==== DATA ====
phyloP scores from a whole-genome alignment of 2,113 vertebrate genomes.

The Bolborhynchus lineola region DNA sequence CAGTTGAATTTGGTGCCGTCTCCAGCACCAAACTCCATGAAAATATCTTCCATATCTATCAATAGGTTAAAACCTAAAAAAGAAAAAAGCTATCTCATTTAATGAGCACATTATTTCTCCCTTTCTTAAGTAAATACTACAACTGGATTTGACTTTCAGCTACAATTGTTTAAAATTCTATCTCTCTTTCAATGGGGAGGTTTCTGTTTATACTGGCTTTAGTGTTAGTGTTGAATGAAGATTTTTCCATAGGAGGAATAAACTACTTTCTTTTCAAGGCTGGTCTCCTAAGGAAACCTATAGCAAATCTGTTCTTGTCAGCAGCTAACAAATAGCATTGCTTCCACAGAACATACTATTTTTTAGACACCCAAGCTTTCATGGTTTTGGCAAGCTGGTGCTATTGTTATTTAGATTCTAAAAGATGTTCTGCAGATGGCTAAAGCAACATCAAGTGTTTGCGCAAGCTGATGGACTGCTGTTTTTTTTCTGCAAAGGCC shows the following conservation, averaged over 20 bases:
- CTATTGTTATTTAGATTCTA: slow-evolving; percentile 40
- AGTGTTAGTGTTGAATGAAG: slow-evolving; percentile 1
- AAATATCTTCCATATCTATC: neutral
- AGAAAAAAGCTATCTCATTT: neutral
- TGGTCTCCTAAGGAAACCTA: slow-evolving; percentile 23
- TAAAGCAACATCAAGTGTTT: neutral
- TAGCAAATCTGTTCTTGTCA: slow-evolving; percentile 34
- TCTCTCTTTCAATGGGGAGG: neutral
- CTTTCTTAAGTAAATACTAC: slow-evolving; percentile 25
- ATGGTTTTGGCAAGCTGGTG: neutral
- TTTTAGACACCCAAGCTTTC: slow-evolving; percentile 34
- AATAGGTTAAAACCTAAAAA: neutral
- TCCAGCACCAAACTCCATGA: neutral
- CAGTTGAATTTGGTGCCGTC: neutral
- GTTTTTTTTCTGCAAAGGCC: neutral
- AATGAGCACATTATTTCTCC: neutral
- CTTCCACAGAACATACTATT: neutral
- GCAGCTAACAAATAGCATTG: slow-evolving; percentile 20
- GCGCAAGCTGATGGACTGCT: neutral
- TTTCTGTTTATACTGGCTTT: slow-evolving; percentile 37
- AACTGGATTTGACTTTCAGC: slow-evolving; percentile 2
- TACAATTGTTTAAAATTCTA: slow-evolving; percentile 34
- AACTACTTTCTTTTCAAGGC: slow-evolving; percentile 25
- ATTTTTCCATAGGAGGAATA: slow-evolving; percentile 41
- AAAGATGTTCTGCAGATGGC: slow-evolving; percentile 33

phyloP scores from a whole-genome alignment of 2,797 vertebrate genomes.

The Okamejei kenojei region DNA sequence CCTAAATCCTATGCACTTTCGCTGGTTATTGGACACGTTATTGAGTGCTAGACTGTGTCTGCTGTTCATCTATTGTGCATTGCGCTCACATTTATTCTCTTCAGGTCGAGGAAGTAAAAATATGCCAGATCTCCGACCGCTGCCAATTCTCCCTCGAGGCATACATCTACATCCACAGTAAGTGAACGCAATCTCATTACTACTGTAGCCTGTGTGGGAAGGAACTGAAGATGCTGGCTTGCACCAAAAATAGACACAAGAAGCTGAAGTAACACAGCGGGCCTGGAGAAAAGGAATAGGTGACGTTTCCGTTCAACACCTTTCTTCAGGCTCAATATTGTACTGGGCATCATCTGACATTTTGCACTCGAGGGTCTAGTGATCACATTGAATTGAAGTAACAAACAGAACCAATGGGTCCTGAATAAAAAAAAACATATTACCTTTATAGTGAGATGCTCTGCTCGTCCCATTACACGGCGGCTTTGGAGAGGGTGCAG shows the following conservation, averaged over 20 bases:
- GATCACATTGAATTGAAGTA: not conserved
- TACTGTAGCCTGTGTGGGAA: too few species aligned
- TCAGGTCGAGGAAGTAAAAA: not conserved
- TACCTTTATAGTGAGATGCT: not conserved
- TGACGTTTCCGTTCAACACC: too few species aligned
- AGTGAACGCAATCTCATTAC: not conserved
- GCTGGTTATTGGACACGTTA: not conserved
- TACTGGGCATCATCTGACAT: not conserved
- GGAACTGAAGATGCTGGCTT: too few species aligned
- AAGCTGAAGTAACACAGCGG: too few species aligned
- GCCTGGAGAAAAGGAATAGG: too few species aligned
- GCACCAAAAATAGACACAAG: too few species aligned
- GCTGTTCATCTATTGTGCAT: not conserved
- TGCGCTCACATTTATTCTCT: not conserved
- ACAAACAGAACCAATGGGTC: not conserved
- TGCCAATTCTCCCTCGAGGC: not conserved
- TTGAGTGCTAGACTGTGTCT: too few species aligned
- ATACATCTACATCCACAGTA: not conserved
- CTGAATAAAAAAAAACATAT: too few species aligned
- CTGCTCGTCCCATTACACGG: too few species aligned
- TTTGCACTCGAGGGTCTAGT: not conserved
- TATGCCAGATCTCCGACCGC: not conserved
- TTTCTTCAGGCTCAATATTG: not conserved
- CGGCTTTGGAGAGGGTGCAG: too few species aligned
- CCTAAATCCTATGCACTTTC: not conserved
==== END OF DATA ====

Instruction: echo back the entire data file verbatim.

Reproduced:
phyloP scores from a whole-genome alignment of 2,113 vertebrate genomes.

The Bolborhynchus lineola region DNA sequence CAGTTGAATTTGGTGCCGTCTCCAGCACCAAACTCCATGAAAATATCTTCCATATCTATCAATAGGTTAAAACCTAAAAAAGAAAAAAGCTATCTCATTTAATGAGCACATTATTTCTCCCTTTCTTAAGTAAATACTACAACTGGATTTGACTTTCAGCTACAATTGTTTAAAATTCTATCTCTCTTTCAATGGGGAGGTTTCTGTTTATACTGGCTTTAGTGTTAGTGTTGAATGAAGATTTTTCCATAGGAGGAATAAACTACTTTCTTTTCAAGGCTGGTCTCCTAAGGAAACCTATAGCAAATCTGTTCTTGTCAGCAGCTAACAAATAGCATTGCTTCCACAGAACATACTATTTTTTAGACACCCAAGCTTTCATGGTTTTGGCAAGCTGGTGCTATTGTTATTTAGATTCTAAAAGATGTTCTGCAGATGGCTAAAGCAACATCAAGTGTTTGCGCAAGCTGATGGACTGCTGTTTTTTTTCTGCAAAGGCC shows the following conservation, averaged over 20 bases:
- CTATTGTTATTTAGATTCTA: slow-evolving; percentile 40
- AGTGTTAGTGTTGAATGAAG: slow-evolving; percentile 1
- AAATATCTTCCATATCTATC: neutral
- AGAAAAAAGCTATCTCATTT: neutral
- TGGTCTCCTAAGGAAACCTA: slow-evolving; percentile 23
- TAAAGCAACATCAAGTGTTT: neutral
- TAGCAAATCTGTTCTTGTCA: slow-evolving; percentile 34
- TCTCTCTTTCAATGGGGAGG: neutral
- CTTTCTTAAGTAAATACTAC: slow-evolving; percentile 25
- ATGGTTTTGGCAAGCTGGTG: neutral
- TTTTAGACACCCAAGCTTTC: slow-evolving; percentile 34
- AATAGGTTAAAACCTAAAAA: neutral
- TCCAGCACCAAACTCCATGA: neutral
- CAGTTGAATTTGGTGCCGTC: neutral
- GTTTTTTTTCTGCAAAGGCC: neutral
- AATGAGCACATTATTTCTCC: neutral
- CTTCCACAGAACATACTATT: neutral
- GCAGCTAACAAATAGCATTG: slow-evolving; percentile 20
- GCGCAAGCTGATGGACTGCT: neutral
- TTTCTGTTTATACTGGCTTT: slow-evolving; percentile 37
- AACTGGATTTGACTTTCAGC: slow-evolving; percentile 2
- TACAATTGTTTAAAATTCTA: slow-evolving; percentile 34
- AACTACTTTCTTTTCAAGGC: slow-evolving; percentile 25
- ATTTTTCCATAGGAGGAATA: slow-evolving; percentile 41
- AAAGATGTTCTGCAGATGGC: slow-evolving; percentile 33

phyloP scores from a whole-genome alignment of 2,797 vertebrate genomes.

The Okamejei kenojei region DNA sequence CCTAAATCCTATGCACTTTCGCTGGTTATTGGACACGTTATTGAGTGCTAGACTGTGTCTGCTGTTCATCTATTGTGCATTGCGCTCACATTTATTCTCTTCAGGTCGAGGAAGTAAAAATATGCCAGATCTCCGACCGCTGCCAATTCTCCCTCGAGGCATACATCTACATCCACAGTAAGTGAACGCAATCTCATTACTACTGTAGCCTGTGTGGGAAGGAACTGAAGATGCTGGCTTGCACCAAAAATAGACACAAGAAGCTGAAGTAACACAGCGGGCCTGGAGAAAAGGAATAGGTGACGTTTCCGTTCAACACCTTTCTTCAGGCTCAATATTGTACTGGGCATCATCTGACATTTTGCACTCGAGGGTCTAGTGATCACATTGAATTGAAGTAACAAACAGAACCAATGGGTCCTGAATAAAAAAAAACATATTACCTTTATAGTGAGATGCTCTGCTCGTCCCATTACACGGCGGCTTTGGAGAGGGTGCAG shows the following conservation, averaged over 20 bases:
- GATCACATTGAATTGAAGTA: not conserved
- TACTGTAGCCTGTGTGGGAA: too few species aligned
- TCAGGTCGAGGAAGTAAAAA: not conserved
- TACCTTTATAGTGAGATGCT: not conserved
- TGACGTTTCCGTTCAACACC: too few species aligned
- AGTGAACGCAATCTCATTAC: not conserved
- GCTGGTTATTGGACACGTTA: not conserved
- TACTGGGCATCATCTGACAT: not conserved
- GGAACTGAAGATGCTGGCTT: too few species aligned
- AAGCTGAAGTAACACAGCGG: too few species aligned
- GCCTGGAGAAAAGGAATAGG: too few species aligned
- GCACCAAAAATAGACACAAG: too few species aligned
- GCTGTTCATCTATTGTGCAT: not conserved
- TGCGCTCACATTTATTCTCT: not conserved
- ACAAACAGAACCAATGGGTC: not conserved
- TGCCAATTCTCCCTCGAGGC: not conserved
- TTGAGTGCTAGACTGTGTCT: too few species aligned
- ATACATCTACATCCACAGTA: not conserved
- CTGAATAAAAAAAAACATAT: too few species aligned
- CTGCTCGTCCCATTACACGG: too few species aligned
- TTTGCACTCGAGGGTCTAGT: not conserved
- TATGCCAGATCTCCGACCGC: not conserved
- TTTCTTCAGGCTCAATATTG: not conserved
- CGGCTTTGGAGAGGGTGCAG: too few species aligned
- CCTAAATCCTATGCACTTTC: not conserved